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Event Time
3:30 p.m.
Atlantic Building Room 2400 & Zoom

AOSC Seminar by Dr. Kelly Nuñez Ocasio, 2/9/2023

AOSC Seminar

Dr. Kelly Nuñez Ocasio

National Center for Atmospheric Research



The Multiscale Nature and Moisture Dependency of Tropical Cyclone Formation



A major hindrance to progress on the topic of tropical cyclone genesis is our limited understanding of interactions between mesoscale processes and the TC seedling and how these interactions are in large part driven by water vapor. In this talk, I’ll assess the multi-scale and moisture-dependent nature of African easterly wave (AEW) tropical cyclogenesis (TCG) using observations and in both parameterized and convection-permitting simulations. First, I will go over past work that motivated my current research on the phasing and relative propagation between AEW and MCSs and how it affects the likelihood of TCG. Then, I will discuss the key large-scale monsoonal features over Africa that relate to TCG in the Atlantic. In the second part of the talk, I will focus on the pre-Helene (2006) TCG case using Model for Prediction across Scales–Atmosphere (MPAS-A) simulations. I will show that MPAS-A is capable of reproducing the growth of the case and that its TCG was driven by moisture and convection co-located with the wave vortex, characteristic of moisture modes. Finally, I will present my most recent research on TC genesis moisture sensitivity, using convection-permitting simulations. The lack of moisture is detrimental to the simulated pre-Helene; however, a moister environment does not necessarily result in a more intense wave or tropical cyclogenesis event. Concluding remarks will include the broader impacts of this work in the prediction of TCG and discussing my future research directions.



Kelly Núñez Ocasio is an Advanced Study Program (ASP) Postdoctoral Fellow at the Mesoscale and Microscale Meteorology Lab (MMM) at the National Center for Atmospheric Research (NCAR). She received her Ph.D. from the Pennsylvania State University where she worked on mesoscale convective systems, African easterly waves, tropical cyclogenesis, and African weather and climate using both observations and model data. Before pursuing her Ph.D., she completed a Bachelor of Science in Theoretical Physics and a Curricular Sequence in Atmospheric Sciences from the University of Puerto Rico at Mayagüez. Her goals are to continue contributing to the understanding of TC genesis and of tropical convection, inform on how both atmospheric phenomena will change with the warming climate, and in this way better prepare communities to ultimately save lives and property.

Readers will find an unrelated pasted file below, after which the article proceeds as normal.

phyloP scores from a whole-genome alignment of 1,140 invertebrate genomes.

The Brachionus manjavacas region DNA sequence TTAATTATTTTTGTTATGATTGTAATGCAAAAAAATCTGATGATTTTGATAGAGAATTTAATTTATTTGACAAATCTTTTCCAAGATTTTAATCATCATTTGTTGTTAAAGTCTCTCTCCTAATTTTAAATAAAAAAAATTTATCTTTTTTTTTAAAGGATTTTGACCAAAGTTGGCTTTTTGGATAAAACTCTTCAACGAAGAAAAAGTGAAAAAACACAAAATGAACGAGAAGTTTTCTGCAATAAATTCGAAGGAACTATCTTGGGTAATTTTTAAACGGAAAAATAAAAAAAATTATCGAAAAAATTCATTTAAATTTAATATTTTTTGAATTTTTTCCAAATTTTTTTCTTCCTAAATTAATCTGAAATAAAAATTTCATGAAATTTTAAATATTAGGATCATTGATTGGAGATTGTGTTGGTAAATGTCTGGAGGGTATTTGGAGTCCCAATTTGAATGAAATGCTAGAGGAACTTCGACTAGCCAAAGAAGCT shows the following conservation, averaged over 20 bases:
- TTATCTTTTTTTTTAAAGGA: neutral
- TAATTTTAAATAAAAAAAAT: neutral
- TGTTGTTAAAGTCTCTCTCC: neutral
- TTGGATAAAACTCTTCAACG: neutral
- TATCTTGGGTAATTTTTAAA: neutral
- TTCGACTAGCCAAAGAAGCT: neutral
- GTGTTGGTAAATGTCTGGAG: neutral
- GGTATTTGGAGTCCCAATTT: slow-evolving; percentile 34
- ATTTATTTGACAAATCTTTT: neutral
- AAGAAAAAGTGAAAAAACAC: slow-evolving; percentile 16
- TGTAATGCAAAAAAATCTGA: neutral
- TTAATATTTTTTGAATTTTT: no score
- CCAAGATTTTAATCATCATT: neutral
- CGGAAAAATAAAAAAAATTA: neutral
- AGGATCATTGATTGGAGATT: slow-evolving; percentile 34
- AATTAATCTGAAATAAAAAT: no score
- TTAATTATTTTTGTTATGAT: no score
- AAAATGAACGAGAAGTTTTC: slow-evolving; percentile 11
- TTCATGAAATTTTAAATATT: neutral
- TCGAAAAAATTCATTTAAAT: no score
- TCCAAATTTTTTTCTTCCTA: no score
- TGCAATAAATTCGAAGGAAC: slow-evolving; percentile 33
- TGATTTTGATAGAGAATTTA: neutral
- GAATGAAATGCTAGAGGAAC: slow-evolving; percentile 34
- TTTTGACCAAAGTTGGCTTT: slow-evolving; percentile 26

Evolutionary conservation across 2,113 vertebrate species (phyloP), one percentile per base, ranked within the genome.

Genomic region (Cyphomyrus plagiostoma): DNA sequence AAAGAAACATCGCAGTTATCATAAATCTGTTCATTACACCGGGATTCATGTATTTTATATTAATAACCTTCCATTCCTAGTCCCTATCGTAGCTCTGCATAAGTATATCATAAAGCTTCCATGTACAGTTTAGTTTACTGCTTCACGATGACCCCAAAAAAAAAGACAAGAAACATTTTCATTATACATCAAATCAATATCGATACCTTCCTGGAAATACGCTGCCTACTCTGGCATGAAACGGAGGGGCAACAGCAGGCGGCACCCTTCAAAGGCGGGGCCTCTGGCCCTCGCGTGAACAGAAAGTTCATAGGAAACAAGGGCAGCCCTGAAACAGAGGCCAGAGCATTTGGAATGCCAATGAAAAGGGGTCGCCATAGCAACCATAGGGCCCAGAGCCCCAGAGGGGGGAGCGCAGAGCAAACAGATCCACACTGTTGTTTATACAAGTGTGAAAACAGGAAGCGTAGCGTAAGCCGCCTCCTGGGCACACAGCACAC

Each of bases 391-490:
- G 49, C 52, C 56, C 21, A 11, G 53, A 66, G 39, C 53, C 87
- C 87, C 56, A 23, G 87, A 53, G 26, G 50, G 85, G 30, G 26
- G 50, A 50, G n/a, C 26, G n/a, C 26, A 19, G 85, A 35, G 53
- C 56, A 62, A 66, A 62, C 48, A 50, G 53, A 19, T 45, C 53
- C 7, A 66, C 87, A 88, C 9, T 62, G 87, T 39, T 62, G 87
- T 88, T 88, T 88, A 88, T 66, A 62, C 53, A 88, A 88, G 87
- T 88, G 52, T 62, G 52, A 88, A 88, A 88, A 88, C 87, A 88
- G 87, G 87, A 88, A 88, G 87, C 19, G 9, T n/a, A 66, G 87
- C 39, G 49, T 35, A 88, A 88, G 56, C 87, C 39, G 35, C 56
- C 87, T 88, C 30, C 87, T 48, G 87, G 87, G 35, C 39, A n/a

Dr. Núñez Ocasio is a Monthly Weather Review associate editor, member of the Tenth International Workshop on Tropical Cyclones (IWTC-10) committee, and an Academia Ambassador in the AMS Committee for Hispanic and Latinx Advancement (CHALA). Her recently open-access mesoscale convective system tracker was used in the NASA CPEX-CV and PRECIP field campaigns this summer as a forecasting tool.


Contact: Maria Molina

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AOSC Seminar

Pre-seminar refreshment: N/A
Seminar: 3:30-4:30pm, Room: ATL 2400(only when in-person)
Meet-the-Speaker: 4:30-5:00pm, Room: ATL 3400(only when in-person) [For AOSC Students only]

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